On Monday, the New Jersey Devils signed Union College goaltender Keith Kinkaid to an entry-level contract. The terms of the deal were not disclosed, but it’s a good grab for the Devils at a position that seems to be wide open after Martin Brodeur decides to call it a career.
Kinkaid is certainly not a household name, but I have had the opportunity to see him play in person a few times during my tenure at Quinnipiac University in Hamden, Conn. Union and Quinnipiac are both members of the ECAC hockey, playing each other twice every season.
The two teams met in last year’s ECAC Quarterfinals, and played in the longest game in NCAA Division I men’s ice hockey history. Kinkaid was in net for this five overtime thriller which saw the Quinnipiac Bobcats emerge victorious, 3-2. In the contest, Kinkaid made a whopping 52 saves.
Kinkaid just finished his sophomore season, so by signing the contract with the Devils, he is forgoing his final two years of eligibility. This season, Kinkaid posted a 25-10-3 record and finished with a .920 save percentage to go with the nation’s fourth best goals against average of 1.99. Kinkaid was also the recipient of the Ken Dryden Award which is given to the league’s top net-minder. Kinkaid was also an integral part of the Dutchman’s run to the Frozen Four and their ECAC regular season title.
Kinkaid is the latest name to be added to the pool of potential replacements for future Hall-of-Famer Martin Brodeur. The Devils have three goalies in the AHL: Mike McKenna, Dave Caruso and Jeff Frazee. Of the three, the only one who can really be considered a prospect is Frazee. He was once considered the top candidate to replace Brodeur, but an 11-15 record with Albany this season will probably have Frazee honing his skills in the minors for another year.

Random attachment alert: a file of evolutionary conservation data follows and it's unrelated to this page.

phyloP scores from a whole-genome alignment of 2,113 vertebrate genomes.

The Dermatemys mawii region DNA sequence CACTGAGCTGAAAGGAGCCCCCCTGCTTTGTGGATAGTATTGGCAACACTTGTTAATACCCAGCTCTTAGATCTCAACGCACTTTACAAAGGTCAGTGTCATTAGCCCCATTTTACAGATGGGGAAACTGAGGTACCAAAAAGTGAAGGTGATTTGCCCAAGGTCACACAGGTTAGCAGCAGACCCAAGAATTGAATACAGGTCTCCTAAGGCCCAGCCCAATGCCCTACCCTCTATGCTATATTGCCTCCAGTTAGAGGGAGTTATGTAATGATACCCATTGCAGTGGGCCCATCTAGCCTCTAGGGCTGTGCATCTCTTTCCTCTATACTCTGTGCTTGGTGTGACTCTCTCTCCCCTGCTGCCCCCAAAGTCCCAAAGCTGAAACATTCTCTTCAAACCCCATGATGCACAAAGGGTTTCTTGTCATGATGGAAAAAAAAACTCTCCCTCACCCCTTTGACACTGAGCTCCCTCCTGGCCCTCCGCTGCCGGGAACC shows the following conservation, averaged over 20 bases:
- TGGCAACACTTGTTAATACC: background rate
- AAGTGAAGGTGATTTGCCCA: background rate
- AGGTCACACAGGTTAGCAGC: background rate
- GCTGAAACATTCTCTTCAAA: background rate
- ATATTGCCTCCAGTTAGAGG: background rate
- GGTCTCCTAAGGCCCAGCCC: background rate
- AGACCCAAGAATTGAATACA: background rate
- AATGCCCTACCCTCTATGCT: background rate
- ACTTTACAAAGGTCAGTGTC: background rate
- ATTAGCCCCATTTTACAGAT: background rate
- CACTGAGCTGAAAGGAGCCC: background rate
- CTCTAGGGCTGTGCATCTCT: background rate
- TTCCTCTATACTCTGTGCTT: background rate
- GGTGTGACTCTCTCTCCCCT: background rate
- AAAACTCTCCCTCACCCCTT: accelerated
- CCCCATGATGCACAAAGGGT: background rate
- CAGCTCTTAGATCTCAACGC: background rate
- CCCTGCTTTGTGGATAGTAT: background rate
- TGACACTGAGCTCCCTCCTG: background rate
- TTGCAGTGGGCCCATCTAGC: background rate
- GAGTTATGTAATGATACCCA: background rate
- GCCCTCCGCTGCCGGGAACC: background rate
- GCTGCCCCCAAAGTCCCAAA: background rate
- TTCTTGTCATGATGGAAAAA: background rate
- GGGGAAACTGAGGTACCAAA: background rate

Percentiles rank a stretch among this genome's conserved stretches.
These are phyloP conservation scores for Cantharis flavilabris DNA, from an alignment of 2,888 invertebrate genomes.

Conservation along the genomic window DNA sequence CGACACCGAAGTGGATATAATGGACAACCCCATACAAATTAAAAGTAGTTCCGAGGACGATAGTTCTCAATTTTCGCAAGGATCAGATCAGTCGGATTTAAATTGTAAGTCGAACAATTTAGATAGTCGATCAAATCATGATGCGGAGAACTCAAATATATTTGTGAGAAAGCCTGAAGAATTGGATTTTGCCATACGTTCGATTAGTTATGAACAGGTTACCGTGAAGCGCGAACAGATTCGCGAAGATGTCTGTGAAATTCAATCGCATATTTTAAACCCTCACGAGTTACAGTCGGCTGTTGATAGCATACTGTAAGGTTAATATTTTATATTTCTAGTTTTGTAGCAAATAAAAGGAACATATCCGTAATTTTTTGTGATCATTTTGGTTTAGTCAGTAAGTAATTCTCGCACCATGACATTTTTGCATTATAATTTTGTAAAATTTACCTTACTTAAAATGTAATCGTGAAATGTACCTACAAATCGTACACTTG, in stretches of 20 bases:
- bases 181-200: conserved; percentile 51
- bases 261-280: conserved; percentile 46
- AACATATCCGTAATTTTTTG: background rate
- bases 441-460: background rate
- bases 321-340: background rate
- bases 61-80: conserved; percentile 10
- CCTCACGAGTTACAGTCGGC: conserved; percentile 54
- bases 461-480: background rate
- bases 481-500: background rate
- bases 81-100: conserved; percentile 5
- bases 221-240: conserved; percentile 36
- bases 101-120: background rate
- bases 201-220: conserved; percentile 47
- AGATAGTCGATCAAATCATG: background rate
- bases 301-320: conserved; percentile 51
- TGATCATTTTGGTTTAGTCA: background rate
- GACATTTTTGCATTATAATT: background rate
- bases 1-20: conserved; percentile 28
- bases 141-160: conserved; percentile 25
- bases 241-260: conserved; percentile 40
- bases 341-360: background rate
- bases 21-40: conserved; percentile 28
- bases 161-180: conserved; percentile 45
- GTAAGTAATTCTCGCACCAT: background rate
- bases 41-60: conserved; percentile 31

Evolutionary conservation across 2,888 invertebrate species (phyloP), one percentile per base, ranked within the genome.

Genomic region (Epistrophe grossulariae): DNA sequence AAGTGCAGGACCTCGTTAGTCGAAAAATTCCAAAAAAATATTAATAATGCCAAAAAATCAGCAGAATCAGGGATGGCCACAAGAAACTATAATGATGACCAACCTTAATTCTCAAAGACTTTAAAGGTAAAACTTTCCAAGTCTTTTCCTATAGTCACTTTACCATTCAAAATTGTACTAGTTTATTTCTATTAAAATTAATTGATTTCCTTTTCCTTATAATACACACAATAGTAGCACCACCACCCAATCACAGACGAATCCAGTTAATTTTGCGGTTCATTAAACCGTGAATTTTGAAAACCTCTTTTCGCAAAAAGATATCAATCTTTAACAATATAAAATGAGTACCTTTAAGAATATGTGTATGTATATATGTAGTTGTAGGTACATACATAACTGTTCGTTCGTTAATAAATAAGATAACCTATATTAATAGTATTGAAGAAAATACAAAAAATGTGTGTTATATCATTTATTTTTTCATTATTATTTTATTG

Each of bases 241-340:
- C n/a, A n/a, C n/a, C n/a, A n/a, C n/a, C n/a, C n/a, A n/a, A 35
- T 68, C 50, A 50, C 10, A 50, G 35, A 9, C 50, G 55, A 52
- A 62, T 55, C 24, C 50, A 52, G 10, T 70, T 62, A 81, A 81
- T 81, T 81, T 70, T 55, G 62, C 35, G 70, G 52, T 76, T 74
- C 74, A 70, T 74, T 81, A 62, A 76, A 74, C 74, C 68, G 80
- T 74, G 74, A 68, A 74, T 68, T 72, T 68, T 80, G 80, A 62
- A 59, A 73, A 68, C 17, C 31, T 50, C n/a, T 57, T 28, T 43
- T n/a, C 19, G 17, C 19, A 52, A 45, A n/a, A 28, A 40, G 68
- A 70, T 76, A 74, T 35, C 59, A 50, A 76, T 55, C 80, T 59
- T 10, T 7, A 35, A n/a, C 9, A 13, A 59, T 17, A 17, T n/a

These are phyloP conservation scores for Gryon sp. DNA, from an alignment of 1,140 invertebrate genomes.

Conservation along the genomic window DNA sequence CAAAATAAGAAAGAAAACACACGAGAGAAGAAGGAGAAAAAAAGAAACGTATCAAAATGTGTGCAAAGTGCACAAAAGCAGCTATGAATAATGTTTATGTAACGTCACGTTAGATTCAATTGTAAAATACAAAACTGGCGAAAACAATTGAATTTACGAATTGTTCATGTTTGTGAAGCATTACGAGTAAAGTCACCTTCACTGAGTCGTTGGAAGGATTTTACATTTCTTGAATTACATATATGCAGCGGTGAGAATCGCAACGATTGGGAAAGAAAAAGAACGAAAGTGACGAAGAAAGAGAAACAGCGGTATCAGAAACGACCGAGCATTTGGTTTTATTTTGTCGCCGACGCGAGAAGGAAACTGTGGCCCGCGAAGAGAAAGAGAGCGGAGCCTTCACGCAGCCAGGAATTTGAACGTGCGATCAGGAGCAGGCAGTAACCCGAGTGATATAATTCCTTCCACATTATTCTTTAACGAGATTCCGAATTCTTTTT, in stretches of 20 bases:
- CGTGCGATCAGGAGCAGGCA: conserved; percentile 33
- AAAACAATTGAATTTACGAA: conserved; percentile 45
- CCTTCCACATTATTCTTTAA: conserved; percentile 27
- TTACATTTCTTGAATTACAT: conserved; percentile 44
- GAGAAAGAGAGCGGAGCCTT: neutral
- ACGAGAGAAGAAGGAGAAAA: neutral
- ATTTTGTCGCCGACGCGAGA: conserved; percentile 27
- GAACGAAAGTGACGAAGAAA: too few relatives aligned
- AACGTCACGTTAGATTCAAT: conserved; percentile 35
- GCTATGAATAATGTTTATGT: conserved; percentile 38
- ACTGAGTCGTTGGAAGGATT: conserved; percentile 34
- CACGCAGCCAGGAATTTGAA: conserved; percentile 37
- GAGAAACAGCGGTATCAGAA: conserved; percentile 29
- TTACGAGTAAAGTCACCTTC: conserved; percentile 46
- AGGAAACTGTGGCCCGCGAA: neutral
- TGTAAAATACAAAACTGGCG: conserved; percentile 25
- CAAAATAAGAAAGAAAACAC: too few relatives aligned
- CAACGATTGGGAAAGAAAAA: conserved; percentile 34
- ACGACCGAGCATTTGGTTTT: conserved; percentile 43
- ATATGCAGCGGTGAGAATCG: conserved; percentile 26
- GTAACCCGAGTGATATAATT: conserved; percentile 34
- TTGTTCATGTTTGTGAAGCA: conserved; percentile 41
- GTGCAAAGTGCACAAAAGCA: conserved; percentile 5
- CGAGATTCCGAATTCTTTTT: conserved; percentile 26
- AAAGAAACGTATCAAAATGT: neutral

The Devils most promising goaltenders of the future are playing their hockey in the Canadian junior leagues. Maxime Clermont posted a 28-10-1 record for his team, Gatineau Olympiques of the Quebec Major Junior Hockey League. To go along with his solid record, Clermont compiled a .896 save percentage and a 2.55 goals against average.
Scott Wedgewood also had a fine season for his junior club, the Plymouth Whalers of the Ontario Hockey League. This season, Wedgewood had a record of 28-18-1 to go along with a .908 save percentage and a 2.99 goals against average.
None of the Devils current crop of goaltending prospects are ready for the bright lights of the NHL just yet. Clermont and Wedgewood would benefit from another season with their respective junior clubs, and Frazee needs to prove to the Devils that he can be a number one net-minder in the AHL before they even think about having him move up to the big club. And then there’s Kinkaid, who will attend training camp with the Devils in the fall, but will probably report to Albany once training camp concludes.
As much as it will hurt Devils fans everywhere to see the Martin Brodeur era come to an end in the next few years, the Devils are taking the right steps to give themselves plenty of in-house options to find Brodeur’s successor.
About the Author
Written by Matt Pellicane
I am currently pursuing a master's degree in Journalism from Quinnipiac University in Hamden, Connecticut. I graduated from Quinnipiac in May 2010 with a bachelor's degree in print journalism. While at Quinnipiac, I covered various sporting events on campus for the online newspaper The Quad News. I was born and raised in Bridgewater, New Jersey and have been an avid sports fan all of my life. I am a fan of the New Jersey Devils, New York Giants, New York Yankees, and the Boston Celtics.